Feeds:
Posts
Comments

Posts Tagged ‘Lamb breast’

This recipe comes from Chasing Smoke by Sarit Packer and Itamar Srulovich of Honey & Co. in London. This is hands-down the best hummus we’ve ever made (and we’ve made lots) and the crispy lamb belly (poached then finished over charcoal) is fatty but fabulous. It’s good with a simple salad (we went for cucumbers, tomatoes, scallions & Baby gem dressed with olive oil, lemon juice and sumac) and lots of warm pittas. You need to soak the chickpeas the night before.

Wine Suggestion: Anything with a hint of middle-eastern spices or warm sunshine. A Garnacha, or maybe a Tempranillo. Tonight the classic Massaya le Colombier from the Beqaa Valley in Lebanon. A lot has happened in this part of the world and we’re glad to support the friends we’ve met still trying to make great wine despite all the challenges. Well done Sami and Ramzi, bravo!

Crispy lamb on creamy hummus – serves 4 (generously)

FOR THE LAMB:

  • 1 lamb breast on the bone, about 1.5kg
  • 1 tbsp table salt
  • 1 tbsp cumin seeds
  • 1 tsp black peppercorns
  • 2 onions, quartered
  • 1 litre of water

FOR THE HUMMUS:

  • 200g dried chickpeas, soaked overnight in lots of water
  • 1 tsp bicarbonate of soda
  • 1 clove of garlic, peeled
  • 1 tsp table salt
  • 250g tahini paste
  • ½ tsp ground cumin
  • 2 tbsp lemon juice

TO SERVE:

  • a small handful of parsley, chopped
  • 1 tsp biber chilli flakes (or Allepo)
  • pitta breads
  • salad (see suggestion above

Rub the lamb all over with the salt, cumin seeds and peppercorns, then leave in the fridge for a couple of hours. Put the lamb in a large pan with the onions and water. Bring to the boil, then cover with a lid, reduce the heat to low, and simmer slowly for about 1½ hours.

Make the hummus while the lamb is cooking. Drain the soaked chickpeas, then place in large saucepan and cover with plenty of cold water. Bring to the boil and skim off the foam. Allow to boil for 5 minutes, then skim again.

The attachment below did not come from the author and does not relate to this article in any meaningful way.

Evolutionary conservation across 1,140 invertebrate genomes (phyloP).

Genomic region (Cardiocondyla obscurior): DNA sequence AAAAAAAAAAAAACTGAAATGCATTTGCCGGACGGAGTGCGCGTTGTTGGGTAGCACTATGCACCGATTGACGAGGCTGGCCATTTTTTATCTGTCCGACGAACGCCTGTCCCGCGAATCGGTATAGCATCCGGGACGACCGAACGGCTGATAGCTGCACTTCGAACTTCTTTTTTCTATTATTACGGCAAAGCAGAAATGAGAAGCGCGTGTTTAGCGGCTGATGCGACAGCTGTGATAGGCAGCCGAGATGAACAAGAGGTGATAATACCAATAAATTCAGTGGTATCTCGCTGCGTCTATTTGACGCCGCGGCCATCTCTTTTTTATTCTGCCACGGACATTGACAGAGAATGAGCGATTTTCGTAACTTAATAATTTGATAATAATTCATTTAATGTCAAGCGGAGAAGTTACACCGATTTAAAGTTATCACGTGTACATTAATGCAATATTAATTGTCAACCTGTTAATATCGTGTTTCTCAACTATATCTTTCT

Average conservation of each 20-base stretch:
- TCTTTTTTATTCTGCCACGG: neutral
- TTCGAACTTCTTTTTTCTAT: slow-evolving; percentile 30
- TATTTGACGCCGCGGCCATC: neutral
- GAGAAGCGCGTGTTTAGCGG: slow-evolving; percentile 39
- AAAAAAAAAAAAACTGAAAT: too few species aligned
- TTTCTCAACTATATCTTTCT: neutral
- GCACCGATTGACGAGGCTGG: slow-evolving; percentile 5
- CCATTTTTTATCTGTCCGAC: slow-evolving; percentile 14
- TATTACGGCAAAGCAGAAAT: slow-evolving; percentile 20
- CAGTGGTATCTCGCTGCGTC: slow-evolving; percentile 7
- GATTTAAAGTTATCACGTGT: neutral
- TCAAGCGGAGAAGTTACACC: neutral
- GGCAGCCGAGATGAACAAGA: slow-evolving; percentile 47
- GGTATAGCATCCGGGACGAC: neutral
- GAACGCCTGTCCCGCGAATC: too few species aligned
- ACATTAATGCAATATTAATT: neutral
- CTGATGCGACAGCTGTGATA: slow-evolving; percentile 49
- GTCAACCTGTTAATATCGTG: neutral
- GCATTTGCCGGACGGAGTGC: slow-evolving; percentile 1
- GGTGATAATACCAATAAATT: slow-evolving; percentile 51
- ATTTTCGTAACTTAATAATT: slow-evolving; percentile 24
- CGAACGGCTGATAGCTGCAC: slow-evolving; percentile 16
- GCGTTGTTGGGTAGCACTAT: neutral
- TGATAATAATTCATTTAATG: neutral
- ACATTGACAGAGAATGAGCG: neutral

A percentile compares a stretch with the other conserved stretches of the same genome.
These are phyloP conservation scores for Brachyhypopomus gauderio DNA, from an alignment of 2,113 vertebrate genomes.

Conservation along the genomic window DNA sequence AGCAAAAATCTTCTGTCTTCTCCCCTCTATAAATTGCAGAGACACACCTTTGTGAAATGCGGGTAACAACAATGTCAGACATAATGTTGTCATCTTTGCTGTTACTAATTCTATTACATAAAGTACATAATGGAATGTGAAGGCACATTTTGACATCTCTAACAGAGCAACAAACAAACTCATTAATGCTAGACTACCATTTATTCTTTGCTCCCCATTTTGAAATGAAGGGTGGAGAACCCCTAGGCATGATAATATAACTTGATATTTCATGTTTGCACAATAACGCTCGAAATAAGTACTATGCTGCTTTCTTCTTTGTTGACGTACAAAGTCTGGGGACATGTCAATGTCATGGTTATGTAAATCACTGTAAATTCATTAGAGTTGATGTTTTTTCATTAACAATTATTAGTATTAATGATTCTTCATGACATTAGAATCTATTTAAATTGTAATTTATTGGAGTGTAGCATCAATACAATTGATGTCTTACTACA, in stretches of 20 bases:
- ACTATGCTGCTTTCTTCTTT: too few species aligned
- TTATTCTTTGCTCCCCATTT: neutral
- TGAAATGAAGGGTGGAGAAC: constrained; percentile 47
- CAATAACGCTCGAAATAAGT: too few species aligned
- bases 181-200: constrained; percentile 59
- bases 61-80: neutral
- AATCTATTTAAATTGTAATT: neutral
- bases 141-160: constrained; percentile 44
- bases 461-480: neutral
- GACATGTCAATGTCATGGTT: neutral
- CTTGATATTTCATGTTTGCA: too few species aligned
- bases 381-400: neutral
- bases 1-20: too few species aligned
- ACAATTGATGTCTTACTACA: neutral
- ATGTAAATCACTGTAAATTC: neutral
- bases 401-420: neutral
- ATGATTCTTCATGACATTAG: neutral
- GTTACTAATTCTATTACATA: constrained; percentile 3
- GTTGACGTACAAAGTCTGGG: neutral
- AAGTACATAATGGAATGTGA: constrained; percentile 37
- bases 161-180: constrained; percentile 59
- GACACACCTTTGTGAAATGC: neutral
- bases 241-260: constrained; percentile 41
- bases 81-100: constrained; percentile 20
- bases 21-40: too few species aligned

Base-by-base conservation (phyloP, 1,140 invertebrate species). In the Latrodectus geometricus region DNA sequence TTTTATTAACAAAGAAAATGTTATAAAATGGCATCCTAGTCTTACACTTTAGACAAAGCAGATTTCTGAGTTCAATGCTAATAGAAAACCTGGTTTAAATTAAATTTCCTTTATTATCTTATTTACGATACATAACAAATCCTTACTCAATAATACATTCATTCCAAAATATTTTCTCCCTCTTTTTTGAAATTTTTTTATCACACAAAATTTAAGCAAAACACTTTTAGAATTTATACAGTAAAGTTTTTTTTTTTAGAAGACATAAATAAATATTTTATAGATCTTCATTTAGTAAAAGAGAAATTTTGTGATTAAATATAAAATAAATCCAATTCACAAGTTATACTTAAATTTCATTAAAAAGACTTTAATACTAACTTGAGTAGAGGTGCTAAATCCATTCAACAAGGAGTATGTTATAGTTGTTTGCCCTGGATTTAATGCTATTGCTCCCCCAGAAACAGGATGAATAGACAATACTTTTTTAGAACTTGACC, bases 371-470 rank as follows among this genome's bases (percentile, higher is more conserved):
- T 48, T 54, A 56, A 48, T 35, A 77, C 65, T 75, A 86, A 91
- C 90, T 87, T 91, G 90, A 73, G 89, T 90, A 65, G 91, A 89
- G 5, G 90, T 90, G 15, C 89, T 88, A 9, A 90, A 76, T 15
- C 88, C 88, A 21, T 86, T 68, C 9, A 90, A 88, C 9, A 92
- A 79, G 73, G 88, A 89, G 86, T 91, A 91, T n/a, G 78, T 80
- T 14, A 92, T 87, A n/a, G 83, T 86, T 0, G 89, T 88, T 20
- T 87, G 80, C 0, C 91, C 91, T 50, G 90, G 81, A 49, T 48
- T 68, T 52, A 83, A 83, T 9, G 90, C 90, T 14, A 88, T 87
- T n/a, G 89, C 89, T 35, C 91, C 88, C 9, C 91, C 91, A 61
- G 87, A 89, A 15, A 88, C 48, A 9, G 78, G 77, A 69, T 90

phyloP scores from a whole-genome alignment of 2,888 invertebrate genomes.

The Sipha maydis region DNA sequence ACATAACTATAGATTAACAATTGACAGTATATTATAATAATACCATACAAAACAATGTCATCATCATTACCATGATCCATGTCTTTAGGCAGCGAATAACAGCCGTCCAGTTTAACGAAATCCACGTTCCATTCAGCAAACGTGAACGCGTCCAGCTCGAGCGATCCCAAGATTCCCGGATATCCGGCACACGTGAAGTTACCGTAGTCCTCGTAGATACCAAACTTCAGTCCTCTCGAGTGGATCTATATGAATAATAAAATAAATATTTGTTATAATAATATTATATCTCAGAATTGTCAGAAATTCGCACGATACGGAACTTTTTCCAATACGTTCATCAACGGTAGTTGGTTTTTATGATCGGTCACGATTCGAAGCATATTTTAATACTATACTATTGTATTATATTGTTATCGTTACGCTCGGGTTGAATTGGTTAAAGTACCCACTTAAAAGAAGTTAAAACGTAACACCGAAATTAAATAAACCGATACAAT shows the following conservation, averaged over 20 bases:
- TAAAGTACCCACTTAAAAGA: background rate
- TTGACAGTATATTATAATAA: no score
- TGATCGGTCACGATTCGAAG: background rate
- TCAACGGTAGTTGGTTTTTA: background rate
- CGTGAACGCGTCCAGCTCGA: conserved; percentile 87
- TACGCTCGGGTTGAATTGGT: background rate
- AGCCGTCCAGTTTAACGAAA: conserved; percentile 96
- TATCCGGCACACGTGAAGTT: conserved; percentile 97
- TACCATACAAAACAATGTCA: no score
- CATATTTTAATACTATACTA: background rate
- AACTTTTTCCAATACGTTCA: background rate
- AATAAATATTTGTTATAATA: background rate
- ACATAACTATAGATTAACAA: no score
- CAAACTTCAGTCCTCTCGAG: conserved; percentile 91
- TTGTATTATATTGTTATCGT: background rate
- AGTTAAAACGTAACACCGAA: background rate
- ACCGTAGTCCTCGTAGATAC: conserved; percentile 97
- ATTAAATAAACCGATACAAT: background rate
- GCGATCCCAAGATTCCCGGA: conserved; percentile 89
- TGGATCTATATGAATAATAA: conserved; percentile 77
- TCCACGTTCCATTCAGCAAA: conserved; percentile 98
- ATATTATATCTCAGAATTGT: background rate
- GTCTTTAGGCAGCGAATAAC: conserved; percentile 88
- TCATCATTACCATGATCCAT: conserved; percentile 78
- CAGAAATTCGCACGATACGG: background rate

Add the bicarbonate of soda and mix well. Skim it really well this time then simmer for 30-40 minutes, skimming regularly, until the chickpeas are very soft – they should melt in your mouth.

Drain the chickpeas into a colander over a bowl so you can reserve the cooking liquid. You need to finish the hummus now while everything is still hot. Pour 250ml of the cooking liquid over the chickpeas and add the garlic. Now whizz using a stick blender or food processor until really smooth. It will be pretty thick at this stage but not to worry.

Add the salt, tahini, cumin and lemon juice and whizz again until well combined. Give it a taste and add more salt or lemon juice if you like. Cover the surface with cling film to stop a skin forming and set aside. It will be quite liquid but it will thicken as it cools.

Lift the lamb out of the cooking water, keep a few spoonfuls of liquid for serving. The meat should be completely soft and easy to pull from the bones. Carefully (so it doesn’t fall apart altogether) lift it onto a hot charcoal barbecue and cook for about 10 minutes. Turn it over and cook for 10 minutes on the other side. You need to do this over indirect heat or it will burn or catch fire as there is a lot of fat.

To cook over indirect heat pile the charcoal to one side and with the lid on cook the meat on the other side. Despite no direct flames underneath the meat cooks a treat – slower, but no less effectively.

Take the cooked meat off onto a chopping board and shred it with two forks – like crispy duck.

Spread the hummus on a serving platter and top with the lamb and a drizzle of the cooking liquid. Sprinkle with the chopped parsley and chilli flakes and serve with lots of pitta and a salad if you like.

(Original recipe from Chasing Smoke: Cooking over fire around the Levant by Sarit Packer and Itamar Srulovich, Pavilion, 2021.)

Read Full Post »